Nick Vaux

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Taking Mount Kent

After the landings Brigadier Julian Thompson again put Vaux and his Commando back in reserve.

As the rest of 3 Commando Brigade moved out of the beachhead the SAS reported that Mount Kent was only lightly held by the Argentineans.

Brigadier Thompson tasked 42 Commando with taking Mount Kent, bringing the Commando from a supporting role to a fighting one.

42 Commando being transported to shore in a Landing Craft Vehicle (LCV) from HMS Fearless. Training on Ascension Island from S.S Canberra for the Falklands War 1982.
42 Commando being transported to shore in a Landing Craft Vehicle (LCV) from HMS Fearless, Ascension Island. (RMM)

As Commanding Officer, or CO, Vaux ran the Unit's operations from Tac HQ (Tactical Headquarters). From there Vaux co-ordinated two major actions in the Falklands Campaign - the taking of Mount Kent and the attack on Mount Harriet.

Taking Mount Kent was crucial. It would gain the high ground so that British Forces could coordinate attacks on the mountain ranges still held by the Argentineans. These attacks left the Argentineans demoralised and led to their surrender.

But the operation for Mount Kent almost did not happen. Transport to their positions relied on helicopters and the operation was delayed, modified and nearly cancelled several times due to adverse flying conditions and the over commitment of the helicopters elsewhere during the war.

To make matters worse the Argentineans attacked the SAS cleared landing zone shortly after 42's first 'K' company landed, delaying the rest of the unit's movement and denying the availability of the helicopters.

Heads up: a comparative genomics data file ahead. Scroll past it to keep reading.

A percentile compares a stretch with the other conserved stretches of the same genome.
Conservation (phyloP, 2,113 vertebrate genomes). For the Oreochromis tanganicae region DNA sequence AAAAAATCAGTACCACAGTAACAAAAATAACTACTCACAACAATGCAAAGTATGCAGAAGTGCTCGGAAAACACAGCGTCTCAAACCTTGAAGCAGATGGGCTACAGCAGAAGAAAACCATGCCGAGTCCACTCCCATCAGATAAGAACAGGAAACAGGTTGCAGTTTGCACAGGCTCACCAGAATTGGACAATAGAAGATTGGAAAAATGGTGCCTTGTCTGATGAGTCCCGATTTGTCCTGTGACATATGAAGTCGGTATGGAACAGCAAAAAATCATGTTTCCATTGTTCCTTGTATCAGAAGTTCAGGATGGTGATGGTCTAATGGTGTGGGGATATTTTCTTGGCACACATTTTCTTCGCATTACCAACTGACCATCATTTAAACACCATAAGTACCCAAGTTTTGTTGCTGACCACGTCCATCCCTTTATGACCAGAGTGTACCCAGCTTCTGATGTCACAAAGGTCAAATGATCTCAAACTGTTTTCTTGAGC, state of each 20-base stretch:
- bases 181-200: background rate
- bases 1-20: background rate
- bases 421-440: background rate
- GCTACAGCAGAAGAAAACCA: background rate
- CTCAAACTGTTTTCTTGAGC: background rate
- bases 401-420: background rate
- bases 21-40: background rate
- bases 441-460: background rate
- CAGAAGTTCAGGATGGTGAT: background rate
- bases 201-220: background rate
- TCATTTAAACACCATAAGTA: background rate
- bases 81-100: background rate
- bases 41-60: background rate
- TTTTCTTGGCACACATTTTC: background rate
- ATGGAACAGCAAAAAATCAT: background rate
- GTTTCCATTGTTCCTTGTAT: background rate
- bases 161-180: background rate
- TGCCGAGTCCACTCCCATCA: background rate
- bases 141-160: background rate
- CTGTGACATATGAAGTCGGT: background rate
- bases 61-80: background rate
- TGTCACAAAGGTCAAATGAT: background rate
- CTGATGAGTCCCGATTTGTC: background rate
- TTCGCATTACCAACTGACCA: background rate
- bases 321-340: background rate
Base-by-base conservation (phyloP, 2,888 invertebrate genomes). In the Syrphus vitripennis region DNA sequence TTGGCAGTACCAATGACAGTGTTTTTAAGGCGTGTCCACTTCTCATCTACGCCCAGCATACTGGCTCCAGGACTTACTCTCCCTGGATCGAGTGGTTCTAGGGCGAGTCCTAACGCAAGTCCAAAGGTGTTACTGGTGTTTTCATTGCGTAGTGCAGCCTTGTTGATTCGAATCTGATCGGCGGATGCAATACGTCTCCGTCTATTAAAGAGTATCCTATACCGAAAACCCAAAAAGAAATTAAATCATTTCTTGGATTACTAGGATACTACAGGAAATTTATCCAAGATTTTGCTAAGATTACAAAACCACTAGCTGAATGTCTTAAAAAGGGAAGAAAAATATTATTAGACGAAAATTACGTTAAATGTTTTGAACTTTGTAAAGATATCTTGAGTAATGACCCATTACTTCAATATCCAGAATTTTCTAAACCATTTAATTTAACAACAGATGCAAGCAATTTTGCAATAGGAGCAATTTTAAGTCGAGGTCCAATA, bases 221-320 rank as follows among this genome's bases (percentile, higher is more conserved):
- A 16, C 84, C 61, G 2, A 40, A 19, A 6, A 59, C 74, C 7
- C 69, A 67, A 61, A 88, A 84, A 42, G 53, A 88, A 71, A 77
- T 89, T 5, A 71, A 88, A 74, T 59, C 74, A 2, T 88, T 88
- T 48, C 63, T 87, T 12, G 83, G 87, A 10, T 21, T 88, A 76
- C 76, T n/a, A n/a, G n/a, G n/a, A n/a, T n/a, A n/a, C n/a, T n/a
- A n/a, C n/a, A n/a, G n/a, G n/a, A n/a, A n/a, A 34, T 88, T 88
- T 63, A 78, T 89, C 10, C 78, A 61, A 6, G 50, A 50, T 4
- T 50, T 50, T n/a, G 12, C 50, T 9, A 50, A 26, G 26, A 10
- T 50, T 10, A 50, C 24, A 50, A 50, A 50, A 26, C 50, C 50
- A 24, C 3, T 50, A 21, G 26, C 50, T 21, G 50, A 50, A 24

The pilots could only provide one more trip rather than the two they needed. 'L' Company stayed at Commando HQ whilst the rest of the unit travelled to the landing zone.

Lt Col Nick Vaux (centre) with his 'Four Two' Commando. Falklands War , 1982.
Lt Col Nick Vaux (centre) with his 'Four Two' Commando. Falklands War, 1982 (RMM)

The troops had to cram into the helicopters without seats or seat belts, on top of missiles, bombs, grenades and ammunition. 42 sacrificed rations in order to take spare batteries, whilst surveillance devices replaced fuel.

The rest of the unit landed to find that the SAS had not scouted the mountain and 42's 'K' Company had already moved off with their SAS guides.

Taking Mount Kent, however, was a relatively easy operation. The Argentineans had hastily redeployed to defend against British attack at Goose Green so when 'K' Company reached the summit they found abandoned weapons rather than troops.

The problem, was no longer the enemy, but the weather. The Company had to hold their position in wet, windy and freezing conditions without tents or sleeping bags.


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